When we review a jury verdict for sufficiency of the evidence, we consider the evidence in the light most favorable to the Government and affirm the judgment if there is substantial evidence from which any rational trier of fact could find guilt beyond a reasonable doubt. United States v. Benjamin, 711 F.3d 371, 376 (3d Cir. 2013). 21 U.S.C. §§ 841(a) & 860(a) proscribe distributing or possessing with intent to distribute controlled substances within 1000 feet of a "playground." Similarly, §§ 856(a)(1) & 860(a) proscribe maintaining a place within 1000 feet of a "playground" for the purpose of distributing controlled substances. Subsection 860(e)(1) defines "playground" as an outdoor public facility "containing three or more separate apparatus intended for the recreation of children including, but not limited to, sliding boards, swing sets, and teeterboards."
The parties stipulated that Walker possessed and distributed cocaine base on the charged dates within 1000 feet of the Highland Gardens location. Walker and the Government agreed to leave the question of whether or not this location constituted a playground within the meaning of 21 U.S.C. § 860(e) to the jury. The jury determined that Highland Gardens was a playground within the meaning of the statute.
On appeal, Walker does not directly challenge the jury's determination. Instead, he indirectly attacks the finding by arguing that the testimony offered by the Government did not establish that the playground was in existence on the dates he allegedly distributed cocaine base. Walker labels the relevant testimony "too uncertain and vague."
As to the possession counts, Walker argues that the record fails to prove that the playground equipment was present when the Government took pictures of the location. We disagree on both counts. The record contains ample evidence to establish the existence of the playground at the time of the charged offenses and at the time the Government took the photographs.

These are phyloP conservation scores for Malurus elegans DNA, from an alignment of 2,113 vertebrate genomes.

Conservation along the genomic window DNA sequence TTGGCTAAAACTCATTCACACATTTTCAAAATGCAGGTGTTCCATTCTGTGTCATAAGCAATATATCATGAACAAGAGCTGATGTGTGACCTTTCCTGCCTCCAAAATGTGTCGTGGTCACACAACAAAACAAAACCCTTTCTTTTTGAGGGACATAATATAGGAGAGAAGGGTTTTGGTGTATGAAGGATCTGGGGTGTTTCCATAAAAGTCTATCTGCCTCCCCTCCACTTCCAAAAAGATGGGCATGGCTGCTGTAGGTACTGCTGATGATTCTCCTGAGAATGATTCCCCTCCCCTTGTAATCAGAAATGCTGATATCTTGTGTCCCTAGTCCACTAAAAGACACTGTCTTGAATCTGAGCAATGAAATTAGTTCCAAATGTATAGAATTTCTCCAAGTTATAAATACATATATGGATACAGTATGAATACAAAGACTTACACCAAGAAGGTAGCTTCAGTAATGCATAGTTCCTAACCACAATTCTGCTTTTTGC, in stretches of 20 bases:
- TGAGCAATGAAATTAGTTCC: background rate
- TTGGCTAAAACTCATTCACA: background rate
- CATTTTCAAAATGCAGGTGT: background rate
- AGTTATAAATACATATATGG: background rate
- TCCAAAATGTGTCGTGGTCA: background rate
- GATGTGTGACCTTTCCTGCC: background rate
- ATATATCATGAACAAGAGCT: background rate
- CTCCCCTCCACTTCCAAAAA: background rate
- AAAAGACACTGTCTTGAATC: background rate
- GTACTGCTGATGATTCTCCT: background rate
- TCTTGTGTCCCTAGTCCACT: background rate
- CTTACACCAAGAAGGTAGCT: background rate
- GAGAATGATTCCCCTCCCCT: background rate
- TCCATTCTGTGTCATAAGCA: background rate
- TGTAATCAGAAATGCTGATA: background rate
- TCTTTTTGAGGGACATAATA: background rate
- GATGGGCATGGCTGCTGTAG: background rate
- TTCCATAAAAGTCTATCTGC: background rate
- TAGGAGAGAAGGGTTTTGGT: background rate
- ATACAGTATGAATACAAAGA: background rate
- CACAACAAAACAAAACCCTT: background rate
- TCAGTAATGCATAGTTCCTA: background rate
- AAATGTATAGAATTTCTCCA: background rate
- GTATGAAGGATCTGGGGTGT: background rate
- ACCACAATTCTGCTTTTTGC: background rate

The Government introduced photographs of the Highland Gardens playground which clearly show the existence of qualifying recreational equipment. These photographs were backed-up by the testimony of a co-defendant, James Jones, who indicated that when Walker taught him how to cook cocaine base, he could see the playground through Walker's kitchen window. This is the same view depicted in Government Exhibit 62, above. Jones further testified that Walker's distribution of cocaine base continued up and until the time he was arrested.
Further, Special Agent Randy Updegraff testified that cocaine base was first sold in the area of the Highland Gardens playground in 2007 and that Walker "left the area" sometime in December of 2008. Police corporal John Gretsky also identified Government Exhibit 63, below, as a photograph that was a "fair and accurate representation of that playground prior to it being torn down in August or September of 2008." The testimony of Pennsylvania State Trooper John Cargan further supported the (Image Omitted) existence of the playground at the time of the charged offenses. Trooper Cargan had not only seen children using the playground during the time of Walker's drug activities, but also testified that it was located directly behind Walker's residence and that it existed as depicted in the photographs as recently as seven days prior to Walker's arrest. Lastly, a Chester Police lieutenant testified that the playground was in existence on July 17, 2007 when he recovered more than fifteen grams of cocaine base that was in Walker's possession from Walker's house.
We find ample evidence, given this testimony, for the jury to reasonably infer that the Highland Gardens playground was in existence at the time of the charged playground distribution and possession offenses. We will affirm Walker's conviction. He does not challenge his sentence.
B. Appellant Brent Lamar Hull
Appellant Brent Hull was a street-level drug dealer who got his product from Walker. He raises several issues on appeal, and we will begin with his suppression claims. Incident to his arrest, the Government seized 147.8 grams of cocaine base. Hull sought to suppress this evidence before trial, arguing that two separate seizures of the cocaine base violated his Fourth Amendment rights. The District Court held an evidentiary hearing, at which the seizing officer, Trooper Cargan, testified. Trooper Cargan's testimony, which the District Court found credible, can be quickly summarized. Trooper Cargan went to Brent Hull's residence to execute an arrest warrant. After knocking and hearing sounds inside, Cargan and accompanying officers forcibly entered the house. A naked female was apprehended and temporarily detained on the house's first floor. Hull was located on the house's second floor, clad only in boxer shorts. Once the house was secure and Hull was handcuffed, Trooper Cargan permitted Hull to get dressed. Hull asked for a particular pair of pants, which the officers located and searched prior to giving them to Hull. Inside one of the pockets, officers discovered a plastic bag containing a quantity of cocaine base. Hull was dressed while handcuffed and taken downstairs. Trooper Cargan then asked Hull for some identification. In...